Tom Harvey
The Jack Studio Theatre/Write Now 5
The Jack Studio Theatre

Darren Beaumont as Rob in Pool at Write Now 5, The Jack Studio Theatre Credit: Tim Stubbs Hughes
Joshua Okusanya as Ashley in Pool at Write Now 5, The Jack Studio Theatre Credit: Tim Stubbs Hughes
Alan Booty as Mr Kass in Pool at Write Now 5, The Jack Studio Theatre Credit: Tim Stubbs Hughes

New writing festival Write Now 5 has reached its climax with the opening of its main production: the première of Pool.

Tom Harvey's comedy is the play selected to receive a full production from amongst the very many scripts received from playwrights with a connection to South East London.

Pool is a début play, Harvey having enjoyed (my word, not his) a variety of careers in the entertainment world reflecting his self–confessed "challengingly short attention span and wilfully broad interests".

Pool is a quirky and funny tale of four pool attendants set in the period immediately after New Labour’s victory in 1997. However, in contrast the national mood of optimistic levity, Rob, Trevor, Steph and Ashley find their jobs at risk as Southwark Council want to close the Lido where they work.

The outdoor Lido, gifted to the residents of Southwark by a Victorian benefactor, is the poor relation to The Indoor where people have to pay and, it is inferred, it does not have the lido's tatty facilities.

Harvey presents the lido as a micro–community where, free to get in, all are welcome; the attendants are friends amongst themselves, they greet the regular swimmers by name, recognise the trouble–makers and look out for all of them equally.

For Rob, the Lido is also his home; he passes vodka–fuelled nights in the hut grieving the recent loss of his father and receiving ghostly visitors, including the spirit of Mr Kass who drowned in the pool decades earlier.

The ghostly Mr Kass reports of a life "up there" involving much queuing and form–filling, a parallel with the queues of regulars that wait for the Lido gates to open every morning and the routine checks and box tickings that punctuate the attendants' work pattern.

The ultimate closure of the Lido is driven by Council empire–builder David Slade who is a shoe–in for the head job in the new culture department that will replace Leisure Services, as "shifting priorities" point to high arts for those who can afford them and the closure of essential services for those who can't.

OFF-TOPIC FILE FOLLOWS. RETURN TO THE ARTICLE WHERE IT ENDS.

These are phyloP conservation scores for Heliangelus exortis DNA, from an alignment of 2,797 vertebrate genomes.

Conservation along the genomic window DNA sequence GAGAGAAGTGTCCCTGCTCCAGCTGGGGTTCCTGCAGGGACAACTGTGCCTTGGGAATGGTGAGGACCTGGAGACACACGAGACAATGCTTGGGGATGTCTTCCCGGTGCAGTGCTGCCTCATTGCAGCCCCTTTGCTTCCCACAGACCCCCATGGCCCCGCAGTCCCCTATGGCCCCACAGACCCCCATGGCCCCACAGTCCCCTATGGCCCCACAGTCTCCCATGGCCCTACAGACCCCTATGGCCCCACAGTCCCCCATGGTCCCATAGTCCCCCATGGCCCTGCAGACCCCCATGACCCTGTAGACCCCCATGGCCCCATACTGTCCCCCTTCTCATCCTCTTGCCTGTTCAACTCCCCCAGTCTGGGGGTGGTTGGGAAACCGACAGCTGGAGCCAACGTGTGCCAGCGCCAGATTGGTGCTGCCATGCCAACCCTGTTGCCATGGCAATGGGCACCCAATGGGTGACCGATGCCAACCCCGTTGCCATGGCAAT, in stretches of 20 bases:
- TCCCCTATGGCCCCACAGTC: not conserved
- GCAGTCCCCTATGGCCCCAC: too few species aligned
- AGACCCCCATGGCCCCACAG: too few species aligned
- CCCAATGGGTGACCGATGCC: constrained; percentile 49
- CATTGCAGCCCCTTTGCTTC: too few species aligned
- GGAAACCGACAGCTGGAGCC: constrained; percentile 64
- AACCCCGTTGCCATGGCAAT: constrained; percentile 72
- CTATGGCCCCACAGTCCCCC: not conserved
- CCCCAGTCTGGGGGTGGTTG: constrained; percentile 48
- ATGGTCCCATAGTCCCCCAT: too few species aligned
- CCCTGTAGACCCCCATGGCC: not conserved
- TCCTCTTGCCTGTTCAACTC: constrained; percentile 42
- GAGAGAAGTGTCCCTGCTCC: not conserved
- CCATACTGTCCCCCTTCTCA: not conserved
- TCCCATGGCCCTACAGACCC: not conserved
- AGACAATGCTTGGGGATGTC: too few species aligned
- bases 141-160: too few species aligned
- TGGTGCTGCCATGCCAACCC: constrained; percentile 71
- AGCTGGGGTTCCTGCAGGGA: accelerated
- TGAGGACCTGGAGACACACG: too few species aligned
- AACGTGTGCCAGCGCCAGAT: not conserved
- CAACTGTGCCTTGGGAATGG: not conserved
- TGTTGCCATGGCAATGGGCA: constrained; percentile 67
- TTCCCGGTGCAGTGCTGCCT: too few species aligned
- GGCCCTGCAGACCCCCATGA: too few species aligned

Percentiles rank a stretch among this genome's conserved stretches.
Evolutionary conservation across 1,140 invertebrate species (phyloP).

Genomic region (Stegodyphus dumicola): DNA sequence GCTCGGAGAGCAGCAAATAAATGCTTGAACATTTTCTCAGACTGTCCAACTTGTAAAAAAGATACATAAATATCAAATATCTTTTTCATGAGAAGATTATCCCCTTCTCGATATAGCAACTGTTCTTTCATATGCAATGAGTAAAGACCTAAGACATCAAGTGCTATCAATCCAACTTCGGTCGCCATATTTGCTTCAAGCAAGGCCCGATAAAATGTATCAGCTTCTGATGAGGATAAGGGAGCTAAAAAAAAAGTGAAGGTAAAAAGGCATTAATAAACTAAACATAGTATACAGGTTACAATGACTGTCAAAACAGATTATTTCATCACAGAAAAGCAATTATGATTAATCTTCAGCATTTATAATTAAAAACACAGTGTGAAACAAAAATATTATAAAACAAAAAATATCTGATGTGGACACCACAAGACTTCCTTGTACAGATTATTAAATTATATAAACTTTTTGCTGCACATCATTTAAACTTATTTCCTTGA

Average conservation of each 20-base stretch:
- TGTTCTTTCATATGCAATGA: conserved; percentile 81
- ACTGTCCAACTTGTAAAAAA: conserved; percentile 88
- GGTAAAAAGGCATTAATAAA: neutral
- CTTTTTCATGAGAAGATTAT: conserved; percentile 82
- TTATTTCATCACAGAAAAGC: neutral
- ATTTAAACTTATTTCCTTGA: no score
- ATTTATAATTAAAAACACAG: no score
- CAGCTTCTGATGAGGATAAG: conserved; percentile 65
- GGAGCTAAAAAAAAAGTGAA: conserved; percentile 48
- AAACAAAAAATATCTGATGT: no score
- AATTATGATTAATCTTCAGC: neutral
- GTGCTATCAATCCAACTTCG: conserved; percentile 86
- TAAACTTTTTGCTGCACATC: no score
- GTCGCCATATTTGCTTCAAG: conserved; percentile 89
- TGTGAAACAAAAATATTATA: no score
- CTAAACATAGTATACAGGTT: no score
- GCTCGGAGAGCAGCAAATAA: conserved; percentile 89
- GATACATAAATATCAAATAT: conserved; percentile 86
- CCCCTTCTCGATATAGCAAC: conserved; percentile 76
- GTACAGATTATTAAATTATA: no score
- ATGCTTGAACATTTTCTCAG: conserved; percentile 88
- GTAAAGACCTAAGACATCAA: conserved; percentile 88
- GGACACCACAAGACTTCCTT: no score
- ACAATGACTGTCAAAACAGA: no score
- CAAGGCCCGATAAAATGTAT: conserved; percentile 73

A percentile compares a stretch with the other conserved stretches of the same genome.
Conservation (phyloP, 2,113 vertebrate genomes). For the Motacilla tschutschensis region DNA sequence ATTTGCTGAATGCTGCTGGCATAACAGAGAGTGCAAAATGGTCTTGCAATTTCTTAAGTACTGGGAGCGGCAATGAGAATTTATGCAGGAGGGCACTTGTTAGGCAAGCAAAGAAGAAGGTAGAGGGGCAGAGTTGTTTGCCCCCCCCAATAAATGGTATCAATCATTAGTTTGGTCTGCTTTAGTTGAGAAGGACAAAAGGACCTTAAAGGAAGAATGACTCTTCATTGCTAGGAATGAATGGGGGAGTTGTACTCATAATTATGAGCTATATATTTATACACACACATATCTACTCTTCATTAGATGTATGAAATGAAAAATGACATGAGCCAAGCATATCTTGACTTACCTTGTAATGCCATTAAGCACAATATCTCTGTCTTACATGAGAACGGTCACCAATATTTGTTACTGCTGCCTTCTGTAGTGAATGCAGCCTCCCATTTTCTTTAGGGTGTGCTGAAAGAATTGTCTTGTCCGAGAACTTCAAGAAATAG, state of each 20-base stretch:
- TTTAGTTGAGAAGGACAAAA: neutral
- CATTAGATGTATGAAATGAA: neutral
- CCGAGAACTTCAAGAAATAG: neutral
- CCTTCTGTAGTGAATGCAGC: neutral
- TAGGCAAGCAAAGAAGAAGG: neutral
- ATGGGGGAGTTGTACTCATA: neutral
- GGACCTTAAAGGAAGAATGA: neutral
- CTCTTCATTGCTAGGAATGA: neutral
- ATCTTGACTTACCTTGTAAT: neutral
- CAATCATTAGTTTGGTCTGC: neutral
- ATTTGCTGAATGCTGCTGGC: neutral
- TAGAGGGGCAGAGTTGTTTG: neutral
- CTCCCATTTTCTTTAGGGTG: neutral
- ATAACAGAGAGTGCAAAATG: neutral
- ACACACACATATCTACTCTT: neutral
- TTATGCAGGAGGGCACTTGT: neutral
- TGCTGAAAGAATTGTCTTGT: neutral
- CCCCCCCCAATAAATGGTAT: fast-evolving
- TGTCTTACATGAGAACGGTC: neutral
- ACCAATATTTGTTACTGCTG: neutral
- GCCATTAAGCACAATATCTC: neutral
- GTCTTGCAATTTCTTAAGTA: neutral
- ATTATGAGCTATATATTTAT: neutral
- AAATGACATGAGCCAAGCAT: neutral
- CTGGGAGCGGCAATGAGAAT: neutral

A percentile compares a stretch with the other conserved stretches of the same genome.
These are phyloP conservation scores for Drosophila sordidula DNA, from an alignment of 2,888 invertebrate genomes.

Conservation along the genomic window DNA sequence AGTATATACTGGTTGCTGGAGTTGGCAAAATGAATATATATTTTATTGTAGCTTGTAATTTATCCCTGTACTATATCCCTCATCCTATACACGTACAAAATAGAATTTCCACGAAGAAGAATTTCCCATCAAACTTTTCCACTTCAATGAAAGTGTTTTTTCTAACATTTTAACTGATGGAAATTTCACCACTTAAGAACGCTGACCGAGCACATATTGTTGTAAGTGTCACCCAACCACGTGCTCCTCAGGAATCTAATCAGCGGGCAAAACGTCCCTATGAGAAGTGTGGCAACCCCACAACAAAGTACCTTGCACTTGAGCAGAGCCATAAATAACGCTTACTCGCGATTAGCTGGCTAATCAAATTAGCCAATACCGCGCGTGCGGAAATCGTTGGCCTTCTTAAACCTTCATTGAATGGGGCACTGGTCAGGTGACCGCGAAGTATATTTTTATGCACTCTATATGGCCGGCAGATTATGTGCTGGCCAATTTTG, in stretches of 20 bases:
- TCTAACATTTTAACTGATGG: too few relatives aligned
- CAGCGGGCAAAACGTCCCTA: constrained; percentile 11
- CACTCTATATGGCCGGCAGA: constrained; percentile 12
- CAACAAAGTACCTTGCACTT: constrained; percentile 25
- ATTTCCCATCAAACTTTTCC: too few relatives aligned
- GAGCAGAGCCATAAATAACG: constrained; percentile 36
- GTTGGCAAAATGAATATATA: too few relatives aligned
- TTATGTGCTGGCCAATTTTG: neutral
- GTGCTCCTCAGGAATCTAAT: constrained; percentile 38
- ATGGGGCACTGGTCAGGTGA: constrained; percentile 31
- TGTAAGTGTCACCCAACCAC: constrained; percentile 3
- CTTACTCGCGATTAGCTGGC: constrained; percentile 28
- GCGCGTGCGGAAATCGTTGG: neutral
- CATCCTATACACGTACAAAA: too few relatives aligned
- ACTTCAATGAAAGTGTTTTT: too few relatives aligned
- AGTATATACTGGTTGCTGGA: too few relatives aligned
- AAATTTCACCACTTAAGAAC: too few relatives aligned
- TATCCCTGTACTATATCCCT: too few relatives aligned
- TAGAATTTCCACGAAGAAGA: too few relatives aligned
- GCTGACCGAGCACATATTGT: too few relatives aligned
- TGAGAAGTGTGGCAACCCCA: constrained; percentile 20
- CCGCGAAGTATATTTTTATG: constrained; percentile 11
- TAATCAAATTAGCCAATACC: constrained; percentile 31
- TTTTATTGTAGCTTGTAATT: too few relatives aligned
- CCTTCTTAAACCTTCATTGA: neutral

This picture of facilities at the core of communities being cut by, at best self–promoting and at worst corrupt, local politicians is one that most people can connect with, albeit it has the ring of a 21st century recession rather than the vestiges of 1997.

This is all the more so for audiences local to The Jack in Lewisham who may well have smarted at the closure of their own public pool as they watch this play, but you don't have to be a local to feel the resonance between the different times and worlds that Harvey presents us with.

Pool is not a play that beats you about the head with its message and I suspect that those who remember the 1997 election will come away having ascribed the play a different significance than those who were not born then.

For sure we all know one thing which is you cannot have the community engagement promised by the Big Society if there are no communities remaining.

Darren Beaumont gives a heart–felt and energetic portrayal of Harvey's unlikely hero Rob finely supported by Rachel Howells as Steph, with Alex Scott Fairly as Trevor, Jonathan Kemp as Slade, Alan Booty as Mr Kass and Joshua Okusanya as Ashley.

The Jack artistic director Kate Bannister's direction keeps up the pace and doesn't waste any comic moments whilst the lighting and sound designs of Amy Mae Smith and Mark Webber (operator John Fricker) suggest the watery surroundings very effectively against the wonderful set design of David Shields.

Reviewer: Sandra Giorgetti

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